Kim Stringfellow
Gypsum Cave, Las Vegas, NV
, 2020
Archival pigment print, edition 1/5
24 x 36 in.
Part of Zzyzx Redux, organized by Bernard Leibov
On view at Intersect Palm Springs, February 10 – 13, 2022

Certain remote desert caves are significant ceremonial ancestral sites for Southern Paiutes. Sacred caves in the Mojave Desert, including Mitchell Caverns, are places where “Paiutes sought and received spiritual powers from specific, named spirits…sometimes be [sic] revealed in the form of songs.” One of these “Music Caves” known today as Gypsum Cave, located east of Las Vegas, Nevada, is one such ancient ritual site. This cave is filled with invaluable indigenous artifacts left over a long period of human occupation; archeologist Mark R. Harrington first excavated the cave during the 1930s. Unfortunately, in more recent years, reckless recreationists have completely desecrated what little remains in the publicly-accessible areas of the cave.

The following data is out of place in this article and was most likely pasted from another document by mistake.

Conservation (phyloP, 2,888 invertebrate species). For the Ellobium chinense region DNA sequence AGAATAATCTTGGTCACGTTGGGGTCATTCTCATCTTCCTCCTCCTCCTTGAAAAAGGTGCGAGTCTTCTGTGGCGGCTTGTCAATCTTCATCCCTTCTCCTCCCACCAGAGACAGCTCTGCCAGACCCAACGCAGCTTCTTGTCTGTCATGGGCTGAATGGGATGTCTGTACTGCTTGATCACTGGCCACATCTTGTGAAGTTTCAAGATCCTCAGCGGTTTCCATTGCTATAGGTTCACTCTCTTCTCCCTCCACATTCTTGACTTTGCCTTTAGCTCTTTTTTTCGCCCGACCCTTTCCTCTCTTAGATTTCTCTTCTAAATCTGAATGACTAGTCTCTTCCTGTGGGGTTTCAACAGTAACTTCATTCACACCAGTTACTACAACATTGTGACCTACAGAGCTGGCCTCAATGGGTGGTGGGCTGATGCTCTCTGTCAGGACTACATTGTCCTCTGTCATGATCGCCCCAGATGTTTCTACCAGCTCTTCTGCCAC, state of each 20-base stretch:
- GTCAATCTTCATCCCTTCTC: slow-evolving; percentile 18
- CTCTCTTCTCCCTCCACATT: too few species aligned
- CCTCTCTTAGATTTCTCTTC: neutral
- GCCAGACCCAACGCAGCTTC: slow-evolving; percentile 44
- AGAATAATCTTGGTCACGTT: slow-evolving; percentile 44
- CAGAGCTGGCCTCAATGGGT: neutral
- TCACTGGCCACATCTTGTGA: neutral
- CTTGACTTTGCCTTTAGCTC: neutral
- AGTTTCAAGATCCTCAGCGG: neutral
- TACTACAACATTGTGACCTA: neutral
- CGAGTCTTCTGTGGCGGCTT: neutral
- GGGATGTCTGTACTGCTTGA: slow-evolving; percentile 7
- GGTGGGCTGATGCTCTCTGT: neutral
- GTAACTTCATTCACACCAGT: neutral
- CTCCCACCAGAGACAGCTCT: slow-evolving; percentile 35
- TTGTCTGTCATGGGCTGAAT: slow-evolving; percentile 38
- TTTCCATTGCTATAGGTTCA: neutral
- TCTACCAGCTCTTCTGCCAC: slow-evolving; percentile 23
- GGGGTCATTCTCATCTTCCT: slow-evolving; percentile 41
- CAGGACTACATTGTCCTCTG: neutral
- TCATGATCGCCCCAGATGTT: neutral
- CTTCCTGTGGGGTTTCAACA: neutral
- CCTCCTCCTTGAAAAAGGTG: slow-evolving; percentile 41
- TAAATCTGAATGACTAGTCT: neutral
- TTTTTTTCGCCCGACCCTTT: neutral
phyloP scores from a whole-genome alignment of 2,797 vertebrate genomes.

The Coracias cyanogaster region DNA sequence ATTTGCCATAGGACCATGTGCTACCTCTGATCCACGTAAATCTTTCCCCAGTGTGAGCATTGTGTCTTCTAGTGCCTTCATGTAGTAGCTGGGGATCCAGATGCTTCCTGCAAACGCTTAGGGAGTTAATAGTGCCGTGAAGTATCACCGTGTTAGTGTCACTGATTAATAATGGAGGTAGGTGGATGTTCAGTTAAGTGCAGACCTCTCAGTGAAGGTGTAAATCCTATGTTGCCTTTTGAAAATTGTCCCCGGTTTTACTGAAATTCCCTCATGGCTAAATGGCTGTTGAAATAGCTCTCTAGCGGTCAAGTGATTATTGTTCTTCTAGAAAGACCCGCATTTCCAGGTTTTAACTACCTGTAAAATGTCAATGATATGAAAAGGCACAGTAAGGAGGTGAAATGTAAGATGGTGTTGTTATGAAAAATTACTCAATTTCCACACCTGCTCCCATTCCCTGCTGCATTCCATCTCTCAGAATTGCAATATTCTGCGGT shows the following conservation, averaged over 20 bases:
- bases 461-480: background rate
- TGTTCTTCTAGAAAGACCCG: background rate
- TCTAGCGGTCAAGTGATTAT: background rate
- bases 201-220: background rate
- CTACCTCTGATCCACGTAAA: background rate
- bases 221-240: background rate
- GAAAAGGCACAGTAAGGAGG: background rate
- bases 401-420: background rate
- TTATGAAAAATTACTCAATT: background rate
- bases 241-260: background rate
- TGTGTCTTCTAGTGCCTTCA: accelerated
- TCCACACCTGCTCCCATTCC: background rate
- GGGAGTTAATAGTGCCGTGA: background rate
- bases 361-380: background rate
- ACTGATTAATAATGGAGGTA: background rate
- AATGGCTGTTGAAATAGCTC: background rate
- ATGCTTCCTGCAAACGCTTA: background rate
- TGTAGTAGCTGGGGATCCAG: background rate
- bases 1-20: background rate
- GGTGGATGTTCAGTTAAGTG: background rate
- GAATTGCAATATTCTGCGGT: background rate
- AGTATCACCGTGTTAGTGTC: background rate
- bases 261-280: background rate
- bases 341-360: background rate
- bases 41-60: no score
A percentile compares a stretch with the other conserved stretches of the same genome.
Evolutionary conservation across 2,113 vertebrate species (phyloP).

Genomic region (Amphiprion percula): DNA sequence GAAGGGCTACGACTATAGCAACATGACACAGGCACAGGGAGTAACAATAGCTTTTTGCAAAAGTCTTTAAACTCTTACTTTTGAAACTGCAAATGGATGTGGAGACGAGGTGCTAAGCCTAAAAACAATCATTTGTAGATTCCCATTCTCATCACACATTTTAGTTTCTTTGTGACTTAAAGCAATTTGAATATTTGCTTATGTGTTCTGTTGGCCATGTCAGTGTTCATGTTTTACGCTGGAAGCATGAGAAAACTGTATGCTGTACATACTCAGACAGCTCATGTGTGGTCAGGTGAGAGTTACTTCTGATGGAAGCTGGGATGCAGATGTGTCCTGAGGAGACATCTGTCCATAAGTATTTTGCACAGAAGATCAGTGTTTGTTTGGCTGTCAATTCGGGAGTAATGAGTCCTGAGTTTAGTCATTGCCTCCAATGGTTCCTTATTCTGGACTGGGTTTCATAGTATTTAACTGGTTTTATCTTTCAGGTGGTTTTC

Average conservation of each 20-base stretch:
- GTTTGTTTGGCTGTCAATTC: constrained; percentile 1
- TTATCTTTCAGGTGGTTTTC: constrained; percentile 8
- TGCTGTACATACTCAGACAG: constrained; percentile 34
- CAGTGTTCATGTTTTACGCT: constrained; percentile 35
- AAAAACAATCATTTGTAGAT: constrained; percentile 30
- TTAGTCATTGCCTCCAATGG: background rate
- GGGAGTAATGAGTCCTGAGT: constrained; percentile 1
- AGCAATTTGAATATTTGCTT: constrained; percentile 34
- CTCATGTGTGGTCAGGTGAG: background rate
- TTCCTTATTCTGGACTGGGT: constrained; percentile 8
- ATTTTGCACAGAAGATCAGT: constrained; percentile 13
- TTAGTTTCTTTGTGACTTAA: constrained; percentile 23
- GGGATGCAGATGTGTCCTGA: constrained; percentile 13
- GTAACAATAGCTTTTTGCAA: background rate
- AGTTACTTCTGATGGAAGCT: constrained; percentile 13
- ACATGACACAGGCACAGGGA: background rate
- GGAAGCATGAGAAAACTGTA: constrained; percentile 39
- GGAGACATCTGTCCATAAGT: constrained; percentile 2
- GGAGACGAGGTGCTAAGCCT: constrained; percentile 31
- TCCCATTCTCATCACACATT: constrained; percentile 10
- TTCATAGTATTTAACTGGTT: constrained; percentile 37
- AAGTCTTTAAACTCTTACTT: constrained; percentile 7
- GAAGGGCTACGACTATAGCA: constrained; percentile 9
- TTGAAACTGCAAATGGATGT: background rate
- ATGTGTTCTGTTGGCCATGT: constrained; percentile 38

Kim Stringfellow is an artist, educator, writer, and independent curator based in Joshua Tree, California. She is a professor at San Diego State University’s School of Art + Design. She received her MFA in Art and Technology from the School of the Art Institute of Chicago in 2000. Claremont Graduate University awarded her an honorary doctoral degree in 2018. For the past twenty years, Stringfellow’s creative practice has focused on the human-driven transformation of some of the American West’s most iconic arid regions through multi-year, research-based projects merging cultural geography, public practice, and experimental documentary into creative, socially engaged transmedia experiences. Kims’s work has been exhibited widely nationally and internationally and is included in many prestigious collections including Yale and the Nevada Museum of Art. She is a 2016 Andy Warhol Foundation for the Visual Arts Curatorial Fellow and a 2015 Guggenheim Fellow in Photography. amongst other awards.


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